Thursday, November 01, 2012

October in Review, Projections for November

This month was somewhat okay. What it implies is that I'm getting back to my usual levels. Out of the total 7 books I read in October - including the Best Short Stories of 2004 edited by Lorrie Moore (which I'm still reading), four were on the list of six books I projected to read.

In all I read a total of 1749 pages or 56.42 pages per day. The following were the books I read:
  1. Devil May Care by Sebastian Faulks. I didn't enjoy this as much as I have enjoyed all the James Bond movies. In this book, Sebastian Faulks, writing as Ian Fleming to celebrate the latter's birthday, took the reader on a seemingly cliffhanger adventure. Perhaps, I was expecting too much and therefore remained unsatisfied.
  2. Amsterdam by Ian McEwan. There is nothing much to say about McEwan than that he is the perfect person to trust when you want a short intense reading. His writing is on-point and he wastes not words. This story is about two men who attended an ex-lover's funeral and ended up with hatred and mutual murder.
  3. Women Leading Africa: Conversations with Inspirational African Women by Nana Darkoa-Sekyiamah (Editor). This is the story of several women across who are working to push the feminist agenda. It includes Margaret Dongo, Tstitsi Dangarembga, Bibi Bakare-Yusuf, Verbah Gayflor, Leyman Gbowee, Ama Ata Aidoo and more. Interesting conversations they are.
  4. The Inheritance of Loss by Kiran Desai. This 2006 Winner of Man Booker Prize got me thinking. It's about the life of several Indians both at home and at abroad. It's about the struggle they had to go through to maintain their humanity. It's about love, life and love-life. The texture - if there is such a thing - of this novel is similar to that of Arundhati Roy's The God of Small Things.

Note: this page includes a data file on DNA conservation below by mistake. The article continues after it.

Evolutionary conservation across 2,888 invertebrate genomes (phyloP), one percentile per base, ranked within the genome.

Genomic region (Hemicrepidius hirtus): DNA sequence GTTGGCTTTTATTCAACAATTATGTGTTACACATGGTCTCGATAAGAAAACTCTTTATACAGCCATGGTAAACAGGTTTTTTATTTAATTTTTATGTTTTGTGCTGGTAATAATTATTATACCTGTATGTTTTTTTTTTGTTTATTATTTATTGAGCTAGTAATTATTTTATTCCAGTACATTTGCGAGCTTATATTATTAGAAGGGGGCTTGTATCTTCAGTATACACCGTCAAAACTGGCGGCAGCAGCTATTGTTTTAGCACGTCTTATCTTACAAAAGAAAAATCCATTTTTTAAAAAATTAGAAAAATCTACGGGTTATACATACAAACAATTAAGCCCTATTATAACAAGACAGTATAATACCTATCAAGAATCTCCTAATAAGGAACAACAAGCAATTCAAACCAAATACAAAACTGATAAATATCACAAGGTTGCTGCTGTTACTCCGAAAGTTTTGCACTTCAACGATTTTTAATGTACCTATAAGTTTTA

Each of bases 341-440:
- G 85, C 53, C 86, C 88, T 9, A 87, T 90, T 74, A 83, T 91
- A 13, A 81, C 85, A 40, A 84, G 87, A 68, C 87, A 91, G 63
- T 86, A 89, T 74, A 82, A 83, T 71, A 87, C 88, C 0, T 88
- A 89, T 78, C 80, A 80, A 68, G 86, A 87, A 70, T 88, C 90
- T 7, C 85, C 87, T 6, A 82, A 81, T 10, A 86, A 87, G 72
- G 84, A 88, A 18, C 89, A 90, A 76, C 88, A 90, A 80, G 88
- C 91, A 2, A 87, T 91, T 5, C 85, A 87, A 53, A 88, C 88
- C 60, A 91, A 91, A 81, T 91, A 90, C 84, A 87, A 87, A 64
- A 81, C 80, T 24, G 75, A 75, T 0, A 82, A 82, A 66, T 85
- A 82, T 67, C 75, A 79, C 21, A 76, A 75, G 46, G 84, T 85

5. The Place we Call Home and Other Poems by Kofi Anyidoho. This collection of poems traverses just the Home. It's musical and intelligently woven. Kofi Anyidoho uses traditional folklores and songs to tell the stories of his poems; it's therefore a wonder the poet talked about bigger issues like the 9/11 in the same medium. Accompanied by two CDs, with the author's voice narrating the poems, this is a collection one mustn't miss.
  6. The Best American Short Stories 2004 by Lorrie Moore (Editor). This is an anthology of 20 short stories. I'm reading them towards my 100 Shots of Shorts project. It contains some interesting short stories from completely new authors.
  7. IPods in Accra by Sophia Acheampong. This continues the story Makeeda as she journeys from London to her homeland of Ghana to participate in the female Rites of Passage ceremony. It continues the story which began in Growing Yams in London. This YA story is funny. Makeeda's relationship with Nelson becomes complicated, as they always do. It's a true teen story.
Unfortunately, I have not lined up any books for November. I will have to make on-the-spot decisions. However, I have picked the following two:
  1. Reading Lolita in London - A Memoir in Books by Azar Nafisi. Currently reading this.
  2. Fury by Salman Rushdie. To pave the way for Midnight Children.
What did you read? Did you enjoy them?

4 comments:

  1. Great list of books sir!! I enjoy your blog!

    ReplyDelete
  2. Impressive, as usual. My October reading was not so uphill, as I had to contend with lots of unforeseen circumstances. I am hoping November would be better.

    ReplyDelete
    Replies
    1. I'm one book behind. So to complete my target I will have to find time to read. LOL

      Delete

Help Improve the Blog with a Comment

Related Posts Plugin for WordPress, Blogger...

Featured post

Njoroge, Kihika, & Kamiti: Epochs of African Literature, A Reader's Perspective

Source Though Achebe's Things Fall Apart   (1958) is often cited and used as the beginning of the modern African novel written in E...